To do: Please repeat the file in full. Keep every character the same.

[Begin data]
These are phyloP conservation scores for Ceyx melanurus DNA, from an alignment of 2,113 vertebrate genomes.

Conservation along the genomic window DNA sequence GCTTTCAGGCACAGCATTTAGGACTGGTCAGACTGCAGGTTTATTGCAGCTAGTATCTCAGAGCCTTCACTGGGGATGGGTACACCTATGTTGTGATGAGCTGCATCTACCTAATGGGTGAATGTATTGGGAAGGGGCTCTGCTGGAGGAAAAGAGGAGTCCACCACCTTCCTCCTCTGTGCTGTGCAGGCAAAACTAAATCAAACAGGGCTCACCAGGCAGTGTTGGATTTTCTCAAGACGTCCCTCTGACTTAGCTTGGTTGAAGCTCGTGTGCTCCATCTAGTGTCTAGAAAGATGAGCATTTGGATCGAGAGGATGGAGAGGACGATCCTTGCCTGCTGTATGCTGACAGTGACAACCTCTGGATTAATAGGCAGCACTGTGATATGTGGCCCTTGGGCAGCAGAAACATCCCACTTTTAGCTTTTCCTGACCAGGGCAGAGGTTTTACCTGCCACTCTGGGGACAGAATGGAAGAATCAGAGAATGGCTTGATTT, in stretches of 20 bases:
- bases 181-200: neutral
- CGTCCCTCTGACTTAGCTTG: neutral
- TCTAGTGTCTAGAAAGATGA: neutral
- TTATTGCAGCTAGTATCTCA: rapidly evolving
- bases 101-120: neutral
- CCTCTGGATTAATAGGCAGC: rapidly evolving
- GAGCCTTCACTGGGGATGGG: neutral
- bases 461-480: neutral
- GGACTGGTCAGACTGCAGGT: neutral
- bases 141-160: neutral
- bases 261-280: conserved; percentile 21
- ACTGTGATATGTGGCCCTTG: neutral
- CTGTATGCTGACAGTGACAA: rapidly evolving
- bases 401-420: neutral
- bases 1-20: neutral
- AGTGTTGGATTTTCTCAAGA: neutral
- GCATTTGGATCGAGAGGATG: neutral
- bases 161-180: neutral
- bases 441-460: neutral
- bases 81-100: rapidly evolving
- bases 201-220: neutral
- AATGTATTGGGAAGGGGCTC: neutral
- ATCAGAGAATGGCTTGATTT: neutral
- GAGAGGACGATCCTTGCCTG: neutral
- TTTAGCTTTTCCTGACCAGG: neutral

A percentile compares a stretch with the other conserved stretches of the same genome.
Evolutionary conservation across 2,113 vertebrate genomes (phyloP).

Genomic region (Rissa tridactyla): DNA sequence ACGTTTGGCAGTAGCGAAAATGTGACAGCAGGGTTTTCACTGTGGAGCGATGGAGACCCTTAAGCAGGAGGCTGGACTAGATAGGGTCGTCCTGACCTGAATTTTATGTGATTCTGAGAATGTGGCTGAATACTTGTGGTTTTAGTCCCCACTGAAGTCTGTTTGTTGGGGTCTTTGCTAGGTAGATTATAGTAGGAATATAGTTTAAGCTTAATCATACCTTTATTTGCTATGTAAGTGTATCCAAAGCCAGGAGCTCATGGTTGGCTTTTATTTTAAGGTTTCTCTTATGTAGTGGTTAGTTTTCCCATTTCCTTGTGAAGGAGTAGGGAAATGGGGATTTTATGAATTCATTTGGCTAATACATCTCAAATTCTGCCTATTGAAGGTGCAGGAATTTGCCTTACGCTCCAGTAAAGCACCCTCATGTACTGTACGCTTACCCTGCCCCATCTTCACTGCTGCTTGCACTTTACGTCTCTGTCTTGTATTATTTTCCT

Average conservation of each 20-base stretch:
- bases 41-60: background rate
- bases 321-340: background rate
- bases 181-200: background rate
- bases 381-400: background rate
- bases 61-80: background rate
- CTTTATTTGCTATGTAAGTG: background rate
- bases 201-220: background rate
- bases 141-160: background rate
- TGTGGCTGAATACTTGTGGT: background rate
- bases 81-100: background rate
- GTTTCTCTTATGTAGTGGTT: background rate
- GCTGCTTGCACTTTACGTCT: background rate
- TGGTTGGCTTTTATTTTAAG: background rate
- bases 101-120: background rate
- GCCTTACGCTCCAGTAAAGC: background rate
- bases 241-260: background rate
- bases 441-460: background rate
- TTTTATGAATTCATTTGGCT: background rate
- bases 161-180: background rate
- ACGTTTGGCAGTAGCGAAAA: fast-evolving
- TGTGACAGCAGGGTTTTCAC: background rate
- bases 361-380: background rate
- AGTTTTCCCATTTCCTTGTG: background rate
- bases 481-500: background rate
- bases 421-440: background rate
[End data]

These are phyloP conservation scores for Ceyx melanurus DNA, from an alignment of 2,113 vertebrate genomes.

Conservation along the genomic window DNA sequence GCTTTCAGGCACAGCATTTAGGACTGGTCAGACTGCAGGTTTATTGCAGCTAGTATCTCAGAGCCTTCACTGGGGATGGGTACACCTATGTTGTGATGAGCTGCATCTACCTAATGGGTGAATGTATTGGGAAGGGGCTCTGCTGGAGGAAAAGAGGAGTCCACCACCTTCCTCCTCTGTGCTGTGCAGGCAAAACTAAATCAAACAGGGCTCACCAGGCAGTGTTGGATTTTCTCAAGACGTCCCTCTGACTTAGCTTGGTTGAAGCTCGTGTGCTCCATCTAGTGTCTAGAAAGATGAGCATTTGGATCGAGAGGATGGAGAGGACGATCCTTGCCTGCTGTATGCTGACAGTGACAACCTCTGGATTAATAGGCAGCACTGTGATATGTGGCCCTTGGGCAGCAGAAACATCCCACTTTTAGCTTTTCCTGACCAGGGCAGAGGTTTTACCTGCCACTCTGGGGACAGAATGGAAGAATCAGAGAATGGCTTGATTT, in stretches of 20 bases:
- bases 181-200: neutral
- CGTCCCTCTGACTTAGCTTG: neutral
- TCTAGTGTCTAGAAAGATGA: neutral
- TTATTGCAGCTAGTATCTCA: rapidly evolving
- bases 101-120: neutral
- CCTCTGGATTAATAGGCAGC: rapidly evolving
- GAGCCTTCACTGGGGATGGG: neutral
- bases 461-480: neutral
- GGACTGGTCAGACTGCAGGT: neutral
- bases 141-160: neutral
- bases 261-280: conserved; percentile 21
- ACTGTGATATGTGGCCCTTG: neutral
- CTGTATGCTGACAGTGACAA: rapidly evolving
- bases 401-420: neutral
- bases 1-20: neutral
- AGTGTTGGATTTTCTCAAGA: neutral
- GCATTTGGATCGAGAGGATG: neutral
- bases 161-180: neutral
- bases 441-460: neutral
- bases 81-100: rapidly evolving
- bases 201-220: neutral
- AATGTATTGGGAAGGGGCTC: neutral
- ATCAGAGAATGGCTTGATTT: neutral
- GAGAGGACGATCCTTGCCTG: neutral
- TTTAGCTTTTCCTGACCAGG: neutral

A percentile compares a stretch with the other conserved stretches of the same genome.
Evolutionary conservation across 2,113 vertebrate genomes (phyloP).

Genomic region (Rissa tridactyla): DNA sequence ACGTTTGGCAGTAGCGAAAATGTGACAGCAGGGTTTTCACTGTGGAGCGATGGAGACCCTTAAGCAGGAGGCTGGACTAGATAGGGTCGTCCTGACCTGAATTTTATGTGATTCTGAGAATGTGGCTGAATACTTGTGGTTTTAGTCCCCACTGAAGTCTGTTTGTTGGGGTCTTTGCTAGGTAGATTATAGTAGGAATATAGTTTAAGCTTAATCATACCTTTATTTGCTATGTAAGTGTATCCAAAGCCAGGAGCTCATGGTTGGCTTTTATTTTAAGGTTTCTCTTATGTAGTGGTTAGTTTTCCCATTTCCTTGTGAAGGAGTAGGGAAATGGGGATTTTATGAATTCATTTGGCTAATACATCTCAAATTCTGCCTATTGAAGGTGCAGGAATTTGCCTTACGCTCCAGTAAAGCACCCTCATGTACTGTACGCTTACCCTGCCCCATCTTCACTGCTGCTTGCACTTTACGTCTCTGTCTTGTATTATTTTCCT

Average conservation of each 20-base stretch:
- bases 41-60: background rate
- bases 321-340: background rate
- bases 181-200: background rate
- bases 381-400: background rate
- bases 61-80: background rate
- CTTTATTTGCTATGTAAGTG: background rate
- bases 201-220: background rate
- bases 141-160: background rate
- TGTGGCTGAATACTTGTGGT: background rate
- bases 81-100: background rate
- GTTTCTCTTATGTAGTGGTT: background rate
- GCTGCTTGCACTTTACGTCT: background rate
- TGGTTGGCTTTTATTTTAAG: background rate
- bases 101-120: background rate
- GCCTTACGCTCCAGTAAAGC: background rate
- bases 241-260: background rate
- bases 441-460: background rate
- TTTTATGAATTCATTTGGCT: background rate
- bases 161-180: background rate
- ACGTTTGGCAGTAGCGAAAA: fast-evolving
- TGTGACAGCAGGGTTTTCAC: background rate
- bases 361-380: background rate
- AGTTTTCCCATTTCCTTGTG: background rate
- bases 481-500: background rate
- bases 421-440: background rate